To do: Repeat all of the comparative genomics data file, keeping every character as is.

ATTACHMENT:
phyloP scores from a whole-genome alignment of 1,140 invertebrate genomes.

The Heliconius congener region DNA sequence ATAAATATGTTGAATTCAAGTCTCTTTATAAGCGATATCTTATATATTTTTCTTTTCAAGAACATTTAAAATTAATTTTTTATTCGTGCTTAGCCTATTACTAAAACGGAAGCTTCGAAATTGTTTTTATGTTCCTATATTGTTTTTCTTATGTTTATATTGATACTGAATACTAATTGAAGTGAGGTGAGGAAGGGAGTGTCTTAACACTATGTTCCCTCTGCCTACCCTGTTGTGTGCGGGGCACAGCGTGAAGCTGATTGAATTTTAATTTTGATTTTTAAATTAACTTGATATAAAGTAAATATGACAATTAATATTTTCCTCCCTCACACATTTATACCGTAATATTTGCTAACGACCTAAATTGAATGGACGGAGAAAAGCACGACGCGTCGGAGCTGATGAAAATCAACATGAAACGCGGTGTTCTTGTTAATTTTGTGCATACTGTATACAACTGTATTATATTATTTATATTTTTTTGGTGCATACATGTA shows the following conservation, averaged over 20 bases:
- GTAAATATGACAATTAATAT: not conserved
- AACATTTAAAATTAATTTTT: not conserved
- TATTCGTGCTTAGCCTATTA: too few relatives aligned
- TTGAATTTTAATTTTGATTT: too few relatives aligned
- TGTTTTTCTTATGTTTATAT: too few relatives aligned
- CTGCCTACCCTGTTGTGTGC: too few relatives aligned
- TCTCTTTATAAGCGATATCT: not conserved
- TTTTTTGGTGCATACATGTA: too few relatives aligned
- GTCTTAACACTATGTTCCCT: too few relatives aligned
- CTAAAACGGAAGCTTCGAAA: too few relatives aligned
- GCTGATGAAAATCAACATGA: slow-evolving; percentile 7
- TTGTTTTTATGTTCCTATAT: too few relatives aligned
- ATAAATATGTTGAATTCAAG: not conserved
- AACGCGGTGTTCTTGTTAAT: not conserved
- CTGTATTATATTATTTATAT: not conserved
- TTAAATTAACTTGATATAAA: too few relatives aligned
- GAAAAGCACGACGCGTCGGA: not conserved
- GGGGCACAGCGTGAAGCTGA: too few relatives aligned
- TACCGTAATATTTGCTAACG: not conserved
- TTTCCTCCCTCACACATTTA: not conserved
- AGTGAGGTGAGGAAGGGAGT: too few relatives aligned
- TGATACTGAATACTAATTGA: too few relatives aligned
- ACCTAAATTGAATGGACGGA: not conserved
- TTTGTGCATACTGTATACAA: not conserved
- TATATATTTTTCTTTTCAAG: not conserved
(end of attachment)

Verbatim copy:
phyloP scores from a whole-genome alignment of 1,140 invertebrate genomes.

The Heliconius congener region DNA sequence ATAAATATGTTGAATTCAAGTCTCTTTATAAGCGATATCTTATATATTTTTCTTTTCAAGAACATTTAAAATTAATTTTTTATTCGTGCTTAGCCTATTACTAAAACGGAAGCTTCGAAATTGTTTTTATGTTCCTATATTGTTTTTCTTATGTTTATATTGATACTGAATACTAATTGAAGTGAGGTGAGGAAGGGAGTGTCTTAACACTATGTTCCCTCTGCCTACCCTGTTGTGTGCGGGGCACAGCGTGAAGCTGATTGAATTTTAATTTTGATTTTTAAATTAACTTGATATAAAGTAAATATGACAATTAATATTTTCCTCCCTCACACATTTATACCGTAATATTTGCTAACGACCTAAATTGAATGGACGGAGAAAAGCACGACGCGTCGGAGCTGATGAAAATCAACATGAAACGCGGTGTTCTTGTTAATTTTGTGCATACTGTATACAACTGTATTATATTATTTATATTTTTTTGGTGCATACATGTA shows the following conservation, averaged over 20 bases:
- GTAAATATGACAATTAATAT: not conserved
- AACATTTAAAATTAATTTTT: not conserved
- TATTCGTGCTTAGCCTATTA: too few relatives aligned
- TTGAATTTTAATTTTGATTT: too few relatives aligned
- TGTTTTTCTTATGTTTATAT: too few relatives aligned
- CTGCCTACCCTGTTGTGTGC: too few relatives aligned
- TCTCTTTATAAGCGATATCT: not conserved
- TTTTTTGGTGCATACATGTA: too few relatives aligned
- GTCTTAACACTATGTTCCCT: too few relatives aligned
- CTAAAACGGAAGCTTCGAAA: too few relatives aligned
- GCTGATGAAAATCAACATGA: slow-evolving; percentile 7
- TTGTTTTTATGTTCCTATAT: too few relatives aligned
- ATAAATATGTTGAATTCAAG: not conserved
- AACGCGGTGTTCTTGTTAAT: not conserved
- CTGTATTATATTATTTATAT: not conserved
- TTAAATTAACTTGATATAAA: too few relatives aligned
- GAAAAGCACGACGCGTCGGA: not conserved
- GGGGCACAGCGTGAAGCTGA: too few relatives aligned
- TACCGTAATATTTGCTAACG: not conserved
- TTTCCTCCCTCACACATTTA: not conserved
- AGTGAGGTGAGGAAGGGAGT: too few relatives aligned
- TGATACTGAATACTAATTGA: too few relatives aligned
- ACCTAAATTGAATGGACGGA: not conserved
- TTTGTGCATACTGTATACAA: not conserved
- TATATATTTTTCTTTTCAAG: not conserved